THE LAST LAUGH: A New Skill for 2007: Enjoy the Benefits of ReframingJust when you think you know it all, it all changes--or at least your perception of it does.
Just when you think you know it all, it all changes—or at least your perception of it does. I’ve discovered that if you con-sciously alter your perspective of reality, the result can be less stress, a more positive outlook on life and fewer people mad at me—and vice versa.
Even my nurse practitioner recommended mind over drugs to reduce those still-pesky hot flashes. Here are some recent examples of how reframing has helped me.
I love summer activities such as boating, sailing, kayaking, swimming, hiking, biking and tennis. My play partner suf-fering a deep leg gash requiring 10 stitches inside and 29 metal staples outside changed things starting June 11.
Negative: There’s nobody to play with for water or any activities requiring two good legs. A rotten waste of summer.
Reframed: Toward the end of the summer I realized that other activities had replaced my beloved water sports. I played on five tennis teams, became adept at nursing and health care and enjoyed more time for reading and lolling in the sunshine. Maybe 2007 will bring me a “water summer.”
After six years in California, our associate publisher—my daughter Liz—has decided to relocate our satellite office from the West coast (San Francisco) to the East Coast (New York City) sometime this spring.
Negative: Oh my god, just last year I risked life and limb driving a U-Haul truck full of her things from San Diego to San Francisco. No way I can drive a truck in NYC. What about my grandcats? I love visiting her in California. NYC scares me. Will she never stop running?
Reframed: She finds NYC exciting, energizing and full of her type of young people and fully expects to find her soul mate there. She’ll study for an MBA degree while continuing to work for WIHE, and suggest improvements based on what she’s learning about the world of real business. It may help chart her future involvement with WIHE, which will help me plan for its continuity as I become ever more irreverent and irascible.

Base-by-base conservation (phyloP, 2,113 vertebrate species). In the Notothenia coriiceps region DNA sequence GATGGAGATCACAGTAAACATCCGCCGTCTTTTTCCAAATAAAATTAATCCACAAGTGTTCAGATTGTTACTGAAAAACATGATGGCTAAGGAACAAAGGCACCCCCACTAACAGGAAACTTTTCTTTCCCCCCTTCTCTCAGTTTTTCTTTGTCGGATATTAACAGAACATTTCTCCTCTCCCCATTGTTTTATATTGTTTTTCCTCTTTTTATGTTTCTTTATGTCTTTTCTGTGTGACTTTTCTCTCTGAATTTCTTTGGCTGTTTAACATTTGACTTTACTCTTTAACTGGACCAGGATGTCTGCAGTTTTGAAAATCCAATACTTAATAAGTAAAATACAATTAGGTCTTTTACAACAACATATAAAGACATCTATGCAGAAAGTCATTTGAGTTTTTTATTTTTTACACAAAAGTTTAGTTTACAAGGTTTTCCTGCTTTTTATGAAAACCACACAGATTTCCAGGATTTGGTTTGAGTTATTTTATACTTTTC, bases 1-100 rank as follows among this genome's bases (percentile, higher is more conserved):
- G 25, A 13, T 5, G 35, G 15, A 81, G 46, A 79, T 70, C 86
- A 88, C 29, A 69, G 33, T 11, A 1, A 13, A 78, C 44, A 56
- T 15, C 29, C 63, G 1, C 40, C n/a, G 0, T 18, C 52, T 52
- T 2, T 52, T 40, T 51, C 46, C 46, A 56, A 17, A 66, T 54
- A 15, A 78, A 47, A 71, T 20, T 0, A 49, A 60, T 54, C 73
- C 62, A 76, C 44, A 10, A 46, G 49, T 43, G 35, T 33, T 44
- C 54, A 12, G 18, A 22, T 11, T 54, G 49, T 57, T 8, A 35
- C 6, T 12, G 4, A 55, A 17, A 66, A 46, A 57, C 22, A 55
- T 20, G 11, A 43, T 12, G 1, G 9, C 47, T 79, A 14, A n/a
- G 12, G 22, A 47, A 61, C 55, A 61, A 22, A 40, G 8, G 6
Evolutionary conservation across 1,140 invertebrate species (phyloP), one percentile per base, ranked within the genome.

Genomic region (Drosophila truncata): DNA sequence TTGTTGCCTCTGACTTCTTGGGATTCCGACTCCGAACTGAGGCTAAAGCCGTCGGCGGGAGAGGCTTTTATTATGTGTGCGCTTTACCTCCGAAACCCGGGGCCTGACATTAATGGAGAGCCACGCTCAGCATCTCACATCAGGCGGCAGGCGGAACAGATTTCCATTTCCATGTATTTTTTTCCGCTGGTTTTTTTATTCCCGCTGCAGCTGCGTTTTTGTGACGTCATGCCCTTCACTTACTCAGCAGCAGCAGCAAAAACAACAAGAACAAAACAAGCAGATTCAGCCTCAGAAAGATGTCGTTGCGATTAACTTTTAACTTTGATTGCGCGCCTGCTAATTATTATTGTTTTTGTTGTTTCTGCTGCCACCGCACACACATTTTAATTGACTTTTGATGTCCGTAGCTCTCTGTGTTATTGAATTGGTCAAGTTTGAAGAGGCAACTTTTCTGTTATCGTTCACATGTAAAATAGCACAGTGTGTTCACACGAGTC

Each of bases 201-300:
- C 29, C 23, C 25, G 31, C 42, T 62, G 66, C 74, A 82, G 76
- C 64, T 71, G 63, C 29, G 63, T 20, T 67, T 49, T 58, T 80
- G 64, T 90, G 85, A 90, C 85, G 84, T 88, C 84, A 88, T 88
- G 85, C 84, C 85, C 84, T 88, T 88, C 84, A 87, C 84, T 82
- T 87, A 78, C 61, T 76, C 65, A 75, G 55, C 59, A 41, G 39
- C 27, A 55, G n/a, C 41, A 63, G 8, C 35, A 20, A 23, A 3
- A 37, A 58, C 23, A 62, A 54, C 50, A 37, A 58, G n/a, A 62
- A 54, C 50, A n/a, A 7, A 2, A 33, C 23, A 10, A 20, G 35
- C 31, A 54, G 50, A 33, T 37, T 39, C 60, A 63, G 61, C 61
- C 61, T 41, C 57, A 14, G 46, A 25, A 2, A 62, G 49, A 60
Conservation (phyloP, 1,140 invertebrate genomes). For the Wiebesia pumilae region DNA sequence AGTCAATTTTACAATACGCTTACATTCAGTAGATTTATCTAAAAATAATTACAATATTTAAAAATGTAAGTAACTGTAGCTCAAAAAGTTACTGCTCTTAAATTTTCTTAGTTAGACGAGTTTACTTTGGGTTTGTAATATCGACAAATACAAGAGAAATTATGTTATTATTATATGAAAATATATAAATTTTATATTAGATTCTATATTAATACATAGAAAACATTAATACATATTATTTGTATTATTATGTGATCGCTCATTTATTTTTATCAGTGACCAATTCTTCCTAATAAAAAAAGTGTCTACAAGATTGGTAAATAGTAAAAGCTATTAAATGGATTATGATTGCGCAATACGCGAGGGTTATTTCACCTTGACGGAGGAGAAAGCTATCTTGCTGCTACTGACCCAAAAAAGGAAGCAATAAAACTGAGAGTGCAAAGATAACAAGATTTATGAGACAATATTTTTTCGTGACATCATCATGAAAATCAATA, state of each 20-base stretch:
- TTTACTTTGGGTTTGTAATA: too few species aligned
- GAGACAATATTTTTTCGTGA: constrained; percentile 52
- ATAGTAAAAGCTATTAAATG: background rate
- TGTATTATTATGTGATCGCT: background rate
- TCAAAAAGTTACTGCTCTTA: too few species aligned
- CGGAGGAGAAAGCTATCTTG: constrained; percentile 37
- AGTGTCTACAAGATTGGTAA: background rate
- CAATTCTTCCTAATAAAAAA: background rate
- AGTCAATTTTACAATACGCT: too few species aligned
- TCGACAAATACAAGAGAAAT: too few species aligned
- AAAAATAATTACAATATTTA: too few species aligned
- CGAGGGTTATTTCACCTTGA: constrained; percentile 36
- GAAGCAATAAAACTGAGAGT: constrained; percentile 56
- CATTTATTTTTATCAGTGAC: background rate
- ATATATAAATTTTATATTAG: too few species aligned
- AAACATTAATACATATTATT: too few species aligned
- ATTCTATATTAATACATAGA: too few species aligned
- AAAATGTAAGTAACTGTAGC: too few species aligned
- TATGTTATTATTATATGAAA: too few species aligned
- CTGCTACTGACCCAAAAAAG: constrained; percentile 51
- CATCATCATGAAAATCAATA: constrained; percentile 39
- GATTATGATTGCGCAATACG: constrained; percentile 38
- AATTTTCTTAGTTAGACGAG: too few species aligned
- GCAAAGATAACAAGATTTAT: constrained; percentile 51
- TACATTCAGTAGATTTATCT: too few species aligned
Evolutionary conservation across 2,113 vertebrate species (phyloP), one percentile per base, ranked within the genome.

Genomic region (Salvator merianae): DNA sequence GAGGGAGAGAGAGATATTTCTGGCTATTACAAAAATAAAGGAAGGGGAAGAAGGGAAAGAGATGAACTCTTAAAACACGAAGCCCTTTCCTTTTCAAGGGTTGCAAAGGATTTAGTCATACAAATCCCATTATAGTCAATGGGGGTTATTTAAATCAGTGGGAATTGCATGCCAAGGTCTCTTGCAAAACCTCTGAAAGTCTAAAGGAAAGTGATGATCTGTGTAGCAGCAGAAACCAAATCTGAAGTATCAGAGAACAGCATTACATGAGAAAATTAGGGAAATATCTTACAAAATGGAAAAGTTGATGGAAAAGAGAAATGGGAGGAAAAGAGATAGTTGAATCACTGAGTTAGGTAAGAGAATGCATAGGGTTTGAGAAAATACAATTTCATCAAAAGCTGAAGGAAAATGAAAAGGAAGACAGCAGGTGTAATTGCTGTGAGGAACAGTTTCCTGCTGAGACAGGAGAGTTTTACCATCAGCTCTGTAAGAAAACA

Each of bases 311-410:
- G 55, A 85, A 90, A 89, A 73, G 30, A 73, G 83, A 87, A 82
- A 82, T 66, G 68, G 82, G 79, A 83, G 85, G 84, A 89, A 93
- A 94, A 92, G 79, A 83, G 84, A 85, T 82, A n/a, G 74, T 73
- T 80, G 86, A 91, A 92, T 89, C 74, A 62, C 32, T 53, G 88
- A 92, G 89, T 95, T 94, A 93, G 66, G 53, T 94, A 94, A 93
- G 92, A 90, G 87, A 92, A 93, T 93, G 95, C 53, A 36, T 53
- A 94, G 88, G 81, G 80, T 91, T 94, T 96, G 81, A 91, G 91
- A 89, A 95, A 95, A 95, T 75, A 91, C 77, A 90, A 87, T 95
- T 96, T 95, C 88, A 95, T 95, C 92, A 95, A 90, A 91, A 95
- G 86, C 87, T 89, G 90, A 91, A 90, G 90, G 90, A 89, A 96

After playing tennis for a decade, it’s about time I got a ranking of 3.5 rather than 3.0. Teammates have moved up, so I can do it too.
Negative: Why can’t I improve? Do I need lessons? More play? Books to read? A personal coach?
Reframed: Playing on five teams this summer—plus three women’s leagues and a social coed league this fall—taught me that my goal of earning a 3.5 rating is silly. At my advanced age, I’m lucky not to be rated lower! I’m lucky to still be playing! If I work on strategy rather than taking those high-risk shots, maybe I can get the personal satisfaction of winning some games off those 30-something wispy players with pony tails. Or play with those my age.
While attending the NILD conference in Phoenix in November with another Carolyn Desjardins disciple, I had an unexpectedly close encounter with a cactus after the first evening session. The cactus won.
Negative: Damn, those spikes in my right hand hurt! I’m puking my guts out on the Vicoden from the emergency room, missing hearing the latest from that wise crone Meg Wheatley and other speakers, and relying on others to cover for me at the conference sessions. What a bummer!
Reframed: I could have broken my right hand or other extremities and gotten a concussion instead of just a bloody head and sweater. And when I got home, a miracle happened! While surgeons were sharpening their scalpels to re-move the last spike imbedded in my forearm, it worked its way out. I found it early Sunday morning, sitting atop the soft fur of my cat Lucky. Three-quarters of an inch long and the girth of a toothpick, the color of dried blood.
Even after 62 years, I still think of myself as the sassy, high-spirited youngster I was 50 years ago. My proudest mo-ment as an athlete was when I managed to get my lucky #5 on each of my team uniforms: softball, ice hockey, soccer and basketball. Today my strength, athleticism and health are no longer a given.
Negative: My body is now older, rounder, weaker and disinclined to movement. All the things I love have been de-clared bad for it: caffeine, chocolate and alcohol. I might as well eat baby food and stay under a blanket.
Positive: As long as my mind stays active, I can continue to make waves, call attention to the emperor’s lack of clothes and help others change society. Philip Lacoste played singles until the age of 92, and I think some of the women at my tennis club are going to do likewise. As long as the standard is progress and not perfection, I can still contribute.
Reframing events and attitudes from the negative to the positive has given me a new perspective. Just like the NCAA created a whole new standard for measuring academic success for athletes, I can decide whether the glass is half-full or half-empty. Having drained the glass myself, I can alter my reality to assure getting the last laugh.